A MILITARY memorabilia collector with mental health difficulties is facing jail after police found an armour-piercing bullet in a suitcase.

Alistair Jamieson, 45, told officers that it was just "a memento".

Falkirk Sheriff Court heard that officers raided Jamieson's former home in Tamfourhill, Falkirk, on June 24, armed with a search warrant.

Prosecutor Michael Maguire said: "A 39mm live round was found in the front pocket of a suitcase in the living room.

"Frankly, it's a bullet, and it looks like a bullet."

Ballistics experts found it was an armoured round for military use – and therefore a prohibited item under UK firearms legislation – with a jacket and hard core designed to penetrate armour plating.

He was arrested several weeks later on August 27, and told officers he was "frequently gifted" spent ammunition.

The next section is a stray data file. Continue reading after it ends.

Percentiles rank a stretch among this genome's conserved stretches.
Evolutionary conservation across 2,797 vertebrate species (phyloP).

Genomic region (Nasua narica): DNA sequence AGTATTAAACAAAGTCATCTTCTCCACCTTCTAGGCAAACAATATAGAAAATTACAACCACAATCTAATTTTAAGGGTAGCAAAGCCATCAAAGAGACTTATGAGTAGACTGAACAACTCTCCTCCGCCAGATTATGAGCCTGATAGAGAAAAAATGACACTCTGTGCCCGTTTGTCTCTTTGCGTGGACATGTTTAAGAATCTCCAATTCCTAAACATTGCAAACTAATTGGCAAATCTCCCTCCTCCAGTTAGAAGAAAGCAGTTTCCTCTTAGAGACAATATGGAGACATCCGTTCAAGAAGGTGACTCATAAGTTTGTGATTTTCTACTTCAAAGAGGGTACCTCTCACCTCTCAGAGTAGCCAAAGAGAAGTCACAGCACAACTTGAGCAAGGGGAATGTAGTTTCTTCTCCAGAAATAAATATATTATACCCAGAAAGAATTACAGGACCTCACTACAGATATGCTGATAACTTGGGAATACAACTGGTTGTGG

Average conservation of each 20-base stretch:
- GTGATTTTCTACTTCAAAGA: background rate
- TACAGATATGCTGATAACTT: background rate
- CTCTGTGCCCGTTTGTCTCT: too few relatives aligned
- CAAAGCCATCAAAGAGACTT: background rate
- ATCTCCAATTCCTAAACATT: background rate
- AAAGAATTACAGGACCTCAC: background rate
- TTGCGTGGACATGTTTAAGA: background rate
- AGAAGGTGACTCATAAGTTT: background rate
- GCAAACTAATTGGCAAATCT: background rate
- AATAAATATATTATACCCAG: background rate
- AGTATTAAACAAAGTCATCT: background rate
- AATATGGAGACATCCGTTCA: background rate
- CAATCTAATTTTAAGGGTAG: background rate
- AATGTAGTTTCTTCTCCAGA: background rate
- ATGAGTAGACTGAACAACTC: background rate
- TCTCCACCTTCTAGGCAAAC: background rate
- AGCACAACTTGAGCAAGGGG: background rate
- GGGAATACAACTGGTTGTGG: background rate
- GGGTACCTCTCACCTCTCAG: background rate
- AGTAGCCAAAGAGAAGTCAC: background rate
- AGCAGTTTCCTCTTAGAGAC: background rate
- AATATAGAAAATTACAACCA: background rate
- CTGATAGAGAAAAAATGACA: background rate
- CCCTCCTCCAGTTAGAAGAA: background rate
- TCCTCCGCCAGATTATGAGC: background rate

Mr Maguire said: "He was adamant that his reason for having it was his fascination for military technology and he had never intended for it to be anything other than a memento".

Jamieson, now of Izatt Terrace, Clackmannan, pleaded guilty to possessing prohibited ammunition.

Last Tuesday, November 10, solicitor Ms Kelly Howe, defending, told the court: "He has significant mental health difficulties. It's always been his position that the item was collected by him for memorabilia purposes.

"From time to time he is given various items.

"He was completely unaware it was a live bullet, and had he been aware of that, and had he been aware of the illegality of being in possession of such an item, he would never have agreed to have it in the first place."

Ms Howe said that despite the offence, Jamieson had been assessed as posing no public protection issues.

She said: "He is suitable for an alternative to custody."

Sheriff Christopher Shead said Jamieson did not appear to be considered a danger to the public, and continued the case to December 1st for an assessment of his fitness to perform unpaid work as a possible alternative to jail.

He said: "The court will defer sentence so it can have the fullest information, and in particular so the court can consider whether any alternative to a custodial sentence would ultimately be in the public interest."